In the second chapter, ‘Claiming Media Justice’, Justin Schlosberg takes on the so-called ‘liberal media’ (p. 27). Co-opted by forty years of neoliberalism, the market logic of the liberal media has, in his words, ‘amplified and normalized … various forms of racism, xenophobia and misogyny’ (p. 29) by, I would argue, staunchly refusing to engage with its own ‘extreme centre’ bias (Ali, 2018). This unproblematised positioning, which glorifies ‘balance’ and castigates all forms of ‘populism’, is not only dangerous but also insidious. The so-called liberal media are presented with a moral dilemma which they repeatedly evade by refusing to accept that not all ‘populisms’ are the same. Quite simply, the so-called ‘populism’ of the in-work poor who resort to using foodbanks is not the same as the hateful populism of the far right, which seeks to blame refugees, immigrants and gays for the ills of a socio-economic system which is rotten to the core. At the risk of sounding like Homer’s Cassandra and despite Joe Biden’s welcome victory, I do not think that the liberal media of the extreme centre will hold against the onslaught of ‘alternative’ (or alt-right?) media platforms such as Parler (Paul, 2020), the One America News Network (OANN) (Wilson, 2020), or the soon-to-be-launched GB News fronted by Andrew Neil and hailed as the ‘British Fox News’ (Waterson, 2020). Media reform must be comprehensive and meaningful. Whilst even critics of concentrated media power hark back to a ‘mythical golden age’ of ‘effective gatekeeping against wild or dangerous narratives from the social fringes’, this manifesto, quite rightly, asks ‘effective for whom and for what ends’ (Fenton et al., 2020, p. 47).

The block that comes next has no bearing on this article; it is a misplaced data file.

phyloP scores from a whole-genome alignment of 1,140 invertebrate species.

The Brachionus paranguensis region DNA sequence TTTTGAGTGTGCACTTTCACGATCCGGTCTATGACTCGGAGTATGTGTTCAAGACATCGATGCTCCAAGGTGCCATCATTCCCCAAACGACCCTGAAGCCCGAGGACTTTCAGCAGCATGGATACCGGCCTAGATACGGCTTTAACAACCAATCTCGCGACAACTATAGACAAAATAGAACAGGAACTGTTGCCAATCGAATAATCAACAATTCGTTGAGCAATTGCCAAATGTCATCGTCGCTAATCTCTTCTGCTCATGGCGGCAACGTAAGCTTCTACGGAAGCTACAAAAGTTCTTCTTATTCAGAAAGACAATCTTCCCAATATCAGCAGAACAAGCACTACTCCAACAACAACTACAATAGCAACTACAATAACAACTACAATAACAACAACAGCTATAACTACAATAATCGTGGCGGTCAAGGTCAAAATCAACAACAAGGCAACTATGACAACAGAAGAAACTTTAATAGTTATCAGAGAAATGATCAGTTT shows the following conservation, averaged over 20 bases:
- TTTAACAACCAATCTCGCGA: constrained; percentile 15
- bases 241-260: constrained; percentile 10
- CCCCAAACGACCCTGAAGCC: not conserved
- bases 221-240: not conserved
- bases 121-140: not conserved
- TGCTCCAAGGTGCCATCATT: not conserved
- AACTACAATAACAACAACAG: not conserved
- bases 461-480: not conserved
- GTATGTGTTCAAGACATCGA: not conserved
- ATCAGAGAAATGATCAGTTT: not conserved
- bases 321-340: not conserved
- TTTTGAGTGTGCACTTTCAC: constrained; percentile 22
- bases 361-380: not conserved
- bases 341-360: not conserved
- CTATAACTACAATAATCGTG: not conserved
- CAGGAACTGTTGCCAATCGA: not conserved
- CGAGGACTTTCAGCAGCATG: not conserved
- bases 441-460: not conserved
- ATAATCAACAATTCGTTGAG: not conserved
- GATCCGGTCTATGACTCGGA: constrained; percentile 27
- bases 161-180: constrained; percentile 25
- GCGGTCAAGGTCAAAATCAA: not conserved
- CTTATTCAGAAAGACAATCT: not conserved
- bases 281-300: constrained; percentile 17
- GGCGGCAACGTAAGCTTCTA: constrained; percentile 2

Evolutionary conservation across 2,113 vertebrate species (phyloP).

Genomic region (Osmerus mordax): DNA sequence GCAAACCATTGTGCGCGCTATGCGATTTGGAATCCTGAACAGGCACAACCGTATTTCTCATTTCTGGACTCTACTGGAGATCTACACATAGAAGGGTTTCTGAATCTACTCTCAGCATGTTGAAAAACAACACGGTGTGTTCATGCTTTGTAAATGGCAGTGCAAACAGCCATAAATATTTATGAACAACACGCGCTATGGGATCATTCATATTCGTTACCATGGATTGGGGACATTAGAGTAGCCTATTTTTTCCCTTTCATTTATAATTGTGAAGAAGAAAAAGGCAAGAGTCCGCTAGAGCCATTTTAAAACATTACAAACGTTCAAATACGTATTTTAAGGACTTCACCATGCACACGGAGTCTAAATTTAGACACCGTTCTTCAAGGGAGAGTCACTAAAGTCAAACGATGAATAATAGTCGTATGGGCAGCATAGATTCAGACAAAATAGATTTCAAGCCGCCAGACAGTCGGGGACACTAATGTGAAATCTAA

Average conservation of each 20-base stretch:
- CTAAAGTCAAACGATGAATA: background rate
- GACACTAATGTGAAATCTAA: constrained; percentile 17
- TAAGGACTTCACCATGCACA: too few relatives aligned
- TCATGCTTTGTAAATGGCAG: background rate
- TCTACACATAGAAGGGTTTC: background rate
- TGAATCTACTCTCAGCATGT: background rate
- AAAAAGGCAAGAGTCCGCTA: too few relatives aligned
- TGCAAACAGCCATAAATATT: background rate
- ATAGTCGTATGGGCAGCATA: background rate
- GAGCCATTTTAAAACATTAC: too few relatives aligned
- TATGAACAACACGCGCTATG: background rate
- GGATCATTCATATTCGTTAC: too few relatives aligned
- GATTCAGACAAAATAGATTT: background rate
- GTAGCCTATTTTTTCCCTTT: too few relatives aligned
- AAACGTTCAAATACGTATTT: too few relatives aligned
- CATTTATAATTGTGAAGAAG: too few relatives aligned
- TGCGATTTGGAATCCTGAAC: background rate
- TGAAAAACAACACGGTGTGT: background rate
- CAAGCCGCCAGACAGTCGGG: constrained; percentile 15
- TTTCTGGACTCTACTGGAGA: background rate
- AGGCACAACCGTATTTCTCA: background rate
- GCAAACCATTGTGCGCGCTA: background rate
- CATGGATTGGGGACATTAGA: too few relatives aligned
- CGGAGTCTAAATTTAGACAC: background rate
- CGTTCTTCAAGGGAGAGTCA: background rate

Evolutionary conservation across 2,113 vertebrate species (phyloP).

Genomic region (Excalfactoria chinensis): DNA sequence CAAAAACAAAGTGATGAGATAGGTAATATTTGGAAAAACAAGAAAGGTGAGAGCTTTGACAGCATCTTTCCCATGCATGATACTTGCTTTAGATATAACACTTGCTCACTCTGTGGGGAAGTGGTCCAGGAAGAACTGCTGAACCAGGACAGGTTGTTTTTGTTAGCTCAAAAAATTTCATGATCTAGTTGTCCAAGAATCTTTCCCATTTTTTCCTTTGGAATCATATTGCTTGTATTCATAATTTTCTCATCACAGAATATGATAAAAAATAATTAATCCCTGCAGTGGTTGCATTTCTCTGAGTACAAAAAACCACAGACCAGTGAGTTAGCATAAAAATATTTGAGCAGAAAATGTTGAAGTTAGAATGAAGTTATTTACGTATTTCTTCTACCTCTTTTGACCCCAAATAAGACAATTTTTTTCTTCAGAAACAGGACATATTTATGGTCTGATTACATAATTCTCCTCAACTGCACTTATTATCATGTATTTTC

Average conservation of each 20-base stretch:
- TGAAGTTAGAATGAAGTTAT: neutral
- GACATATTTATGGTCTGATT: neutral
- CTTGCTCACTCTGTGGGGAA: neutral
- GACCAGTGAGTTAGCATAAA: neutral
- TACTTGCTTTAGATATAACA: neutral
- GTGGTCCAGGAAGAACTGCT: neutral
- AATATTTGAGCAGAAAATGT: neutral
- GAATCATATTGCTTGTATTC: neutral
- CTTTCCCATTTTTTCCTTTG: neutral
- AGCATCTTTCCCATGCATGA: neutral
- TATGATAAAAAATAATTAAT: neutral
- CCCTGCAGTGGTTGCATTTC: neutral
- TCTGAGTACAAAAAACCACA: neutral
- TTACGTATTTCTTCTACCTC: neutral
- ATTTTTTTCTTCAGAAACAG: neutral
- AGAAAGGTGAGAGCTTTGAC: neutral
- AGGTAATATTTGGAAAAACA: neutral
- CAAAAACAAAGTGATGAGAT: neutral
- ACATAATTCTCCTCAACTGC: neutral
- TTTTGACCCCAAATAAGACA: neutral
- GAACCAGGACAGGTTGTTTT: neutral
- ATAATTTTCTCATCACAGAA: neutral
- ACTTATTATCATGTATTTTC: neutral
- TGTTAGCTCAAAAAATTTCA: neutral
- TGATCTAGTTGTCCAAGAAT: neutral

In the next chapter, ‘Advancing Data Justice’, Lina Dencik impressively summarises the important work on digital media, big data and advanced neoliberal capitalism by Jodie Dean (2010), Wendy Brown (2015), Byung-chul Han (2017), McKenzie Wark (2019) and others, but explicitly references Zuboff’s The Age of Surveillance Capitalism (2019). This is an instrumental move for the Goldsmiths Collective because to the extent that it commits itself to meaningful reform, it has to also articulate the present and future arenas of social and political struggle: the extensive datafication of social experience for the purposes of electoral manipulation and commercial exploitation, the asphyxiating use of surveillance mechanisms for the sake of ‘national security’, and the depoliticization of datafication – that is to say, the reliance on a fallacious impression of technology as ‘neutral’ to solve what are, essentially, problems of social, economic, and political nature.